An Introduction to Using Linux on Embedded Single-Board Computers


Most of the more powerful compact form-factor single-board computers (SBCs) run one of the popular Linux distributions designed for use with these embedded boards. While there isn’t a specific version of the Linux kernel for embedded applications, the difference from a PC or desktop device running Linux is usually very small.

Typically being more reliant on Flash memory than having plenty of RAM and a hard disk – and in some cases also being ‘headless’, i.e. having no HDMI or video output – the distribution for embedded applications is tailored to available resources, rather than not being capable of running certain functions or commands. For the headless SBCs the only way to interact with them is through the Linux command line, so a good grounding in the basics of Linux is essential. Also, at a device and peripheral connectivity level, such as with GPIO interfaces and I2C functions, there are a number of Linux resources that are important to know. In this article we’ll cover some of the commands you are most likely to use when connecting up your embedded SBC to the real world. It is assumed that you have some basic Linux command line skills.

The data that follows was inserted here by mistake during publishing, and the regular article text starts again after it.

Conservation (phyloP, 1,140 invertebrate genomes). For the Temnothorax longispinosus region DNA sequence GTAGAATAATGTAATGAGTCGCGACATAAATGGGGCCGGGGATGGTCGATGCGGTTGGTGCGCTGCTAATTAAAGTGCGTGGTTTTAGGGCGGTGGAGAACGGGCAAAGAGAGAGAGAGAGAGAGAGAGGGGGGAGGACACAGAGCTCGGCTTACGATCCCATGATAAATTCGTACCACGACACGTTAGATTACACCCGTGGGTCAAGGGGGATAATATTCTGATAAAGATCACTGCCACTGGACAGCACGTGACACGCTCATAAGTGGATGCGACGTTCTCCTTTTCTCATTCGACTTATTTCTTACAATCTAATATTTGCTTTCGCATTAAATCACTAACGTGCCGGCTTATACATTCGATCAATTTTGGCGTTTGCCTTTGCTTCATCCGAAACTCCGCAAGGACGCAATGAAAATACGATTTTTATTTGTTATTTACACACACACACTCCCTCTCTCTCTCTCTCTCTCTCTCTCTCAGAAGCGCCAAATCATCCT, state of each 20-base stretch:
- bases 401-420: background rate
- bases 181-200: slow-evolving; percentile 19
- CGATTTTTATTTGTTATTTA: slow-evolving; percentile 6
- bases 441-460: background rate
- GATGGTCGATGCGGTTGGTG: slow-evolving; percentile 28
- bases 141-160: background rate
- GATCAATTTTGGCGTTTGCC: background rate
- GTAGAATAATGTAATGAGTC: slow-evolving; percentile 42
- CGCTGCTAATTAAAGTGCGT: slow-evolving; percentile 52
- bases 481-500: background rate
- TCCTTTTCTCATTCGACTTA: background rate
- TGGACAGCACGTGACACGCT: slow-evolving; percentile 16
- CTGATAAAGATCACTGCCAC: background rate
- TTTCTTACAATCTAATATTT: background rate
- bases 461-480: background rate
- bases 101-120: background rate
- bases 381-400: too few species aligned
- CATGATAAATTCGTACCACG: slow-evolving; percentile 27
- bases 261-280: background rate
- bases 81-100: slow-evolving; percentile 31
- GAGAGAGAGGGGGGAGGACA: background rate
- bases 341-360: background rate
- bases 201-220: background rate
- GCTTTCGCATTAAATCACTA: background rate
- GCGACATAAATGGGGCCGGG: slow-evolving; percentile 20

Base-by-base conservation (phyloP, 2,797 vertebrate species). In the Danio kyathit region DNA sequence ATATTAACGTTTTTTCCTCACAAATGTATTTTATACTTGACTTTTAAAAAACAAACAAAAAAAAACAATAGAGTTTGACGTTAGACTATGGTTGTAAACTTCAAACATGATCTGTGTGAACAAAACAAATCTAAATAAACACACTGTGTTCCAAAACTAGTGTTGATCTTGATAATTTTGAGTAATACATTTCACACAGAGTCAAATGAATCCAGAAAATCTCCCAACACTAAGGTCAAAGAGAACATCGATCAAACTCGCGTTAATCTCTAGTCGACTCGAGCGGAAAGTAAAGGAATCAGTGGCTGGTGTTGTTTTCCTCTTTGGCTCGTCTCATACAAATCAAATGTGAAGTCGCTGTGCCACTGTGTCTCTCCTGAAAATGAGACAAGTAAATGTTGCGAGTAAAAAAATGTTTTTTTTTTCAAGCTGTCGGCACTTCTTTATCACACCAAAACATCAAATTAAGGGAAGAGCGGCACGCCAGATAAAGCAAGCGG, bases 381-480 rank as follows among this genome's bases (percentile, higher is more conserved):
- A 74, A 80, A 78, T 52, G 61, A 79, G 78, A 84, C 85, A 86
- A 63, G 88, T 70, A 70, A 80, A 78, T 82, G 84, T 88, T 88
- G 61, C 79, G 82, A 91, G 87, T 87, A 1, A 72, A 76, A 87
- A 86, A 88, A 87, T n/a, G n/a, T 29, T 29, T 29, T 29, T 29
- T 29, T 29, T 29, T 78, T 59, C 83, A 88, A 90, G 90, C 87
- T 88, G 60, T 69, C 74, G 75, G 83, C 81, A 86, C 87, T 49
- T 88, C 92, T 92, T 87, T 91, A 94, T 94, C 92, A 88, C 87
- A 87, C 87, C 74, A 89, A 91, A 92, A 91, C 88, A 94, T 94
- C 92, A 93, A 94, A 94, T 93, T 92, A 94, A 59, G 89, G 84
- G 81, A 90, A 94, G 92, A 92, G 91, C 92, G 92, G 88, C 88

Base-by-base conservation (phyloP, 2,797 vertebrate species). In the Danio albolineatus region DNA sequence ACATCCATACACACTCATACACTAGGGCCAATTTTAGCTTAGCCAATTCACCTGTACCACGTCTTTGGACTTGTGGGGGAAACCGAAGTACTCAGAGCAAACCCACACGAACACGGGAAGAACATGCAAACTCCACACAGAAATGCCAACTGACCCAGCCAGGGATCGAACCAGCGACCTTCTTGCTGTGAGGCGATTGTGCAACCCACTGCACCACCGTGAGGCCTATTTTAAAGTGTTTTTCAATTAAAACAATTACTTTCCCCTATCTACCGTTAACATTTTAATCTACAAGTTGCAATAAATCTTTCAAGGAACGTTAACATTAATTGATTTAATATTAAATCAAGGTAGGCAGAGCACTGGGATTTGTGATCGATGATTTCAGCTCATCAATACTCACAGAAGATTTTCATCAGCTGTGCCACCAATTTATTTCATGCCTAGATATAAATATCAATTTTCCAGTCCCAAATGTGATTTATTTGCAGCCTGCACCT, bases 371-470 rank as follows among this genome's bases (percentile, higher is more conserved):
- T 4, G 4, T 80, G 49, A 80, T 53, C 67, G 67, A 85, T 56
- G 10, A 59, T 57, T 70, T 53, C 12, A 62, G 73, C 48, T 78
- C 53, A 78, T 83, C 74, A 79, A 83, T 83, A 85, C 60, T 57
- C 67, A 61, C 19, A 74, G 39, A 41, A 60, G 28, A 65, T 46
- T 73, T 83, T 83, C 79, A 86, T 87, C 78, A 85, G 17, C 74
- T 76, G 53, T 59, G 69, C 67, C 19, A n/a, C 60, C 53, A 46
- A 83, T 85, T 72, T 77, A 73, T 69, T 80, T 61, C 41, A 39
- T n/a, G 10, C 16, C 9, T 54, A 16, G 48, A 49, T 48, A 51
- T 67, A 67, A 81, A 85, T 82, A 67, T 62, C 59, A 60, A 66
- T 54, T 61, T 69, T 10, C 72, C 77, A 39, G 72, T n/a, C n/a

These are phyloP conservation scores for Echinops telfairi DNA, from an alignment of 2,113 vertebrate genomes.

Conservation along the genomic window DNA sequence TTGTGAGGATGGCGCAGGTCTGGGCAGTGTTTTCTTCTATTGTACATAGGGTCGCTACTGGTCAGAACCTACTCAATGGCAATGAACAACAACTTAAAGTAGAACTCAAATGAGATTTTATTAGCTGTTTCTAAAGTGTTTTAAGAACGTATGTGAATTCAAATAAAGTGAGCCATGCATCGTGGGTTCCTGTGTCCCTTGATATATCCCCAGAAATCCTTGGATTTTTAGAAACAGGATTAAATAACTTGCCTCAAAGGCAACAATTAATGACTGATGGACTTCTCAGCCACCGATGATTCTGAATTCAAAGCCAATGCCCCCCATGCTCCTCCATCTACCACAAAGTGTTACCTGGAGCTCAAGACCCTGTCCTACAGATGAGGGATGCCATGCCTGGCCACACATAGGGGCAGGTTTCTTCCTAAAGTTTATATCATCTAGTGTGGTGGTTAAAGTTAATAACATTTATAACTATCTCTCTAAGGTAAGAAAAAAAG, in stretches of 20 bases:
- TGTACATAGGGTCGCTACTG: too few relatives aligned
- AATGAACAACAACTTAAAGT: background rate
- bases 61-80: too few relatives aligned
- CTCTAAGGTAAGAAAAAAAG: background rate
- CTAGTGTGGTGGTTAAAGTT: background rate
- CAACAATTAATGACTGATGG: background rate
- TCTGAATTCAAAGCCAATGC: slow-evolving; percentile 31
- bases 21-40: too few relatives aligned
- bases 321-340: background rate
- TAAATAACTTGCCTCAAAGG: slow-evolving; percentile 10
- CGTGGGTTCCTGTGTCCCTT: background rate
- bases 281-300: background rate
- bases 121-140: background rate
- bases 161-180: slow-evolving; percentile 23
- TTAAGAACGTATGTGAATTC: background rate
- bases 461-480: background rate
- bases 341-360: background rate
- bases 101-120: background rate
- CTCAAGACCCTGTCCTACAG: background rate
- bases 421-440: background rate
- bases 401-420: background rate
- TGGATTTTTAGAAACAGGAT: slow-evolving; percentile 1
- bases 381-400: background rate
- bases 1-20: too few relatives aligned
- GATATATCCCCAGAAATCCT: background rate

Before getting to work with the command line interface (CLI), let’s review some of the benefits of using Linux. Found running on anything from compact SBCs with embedded microcontrollers through to multi-core data-centre servers, Linux is an extremely efficient and scalable operating system (OS).

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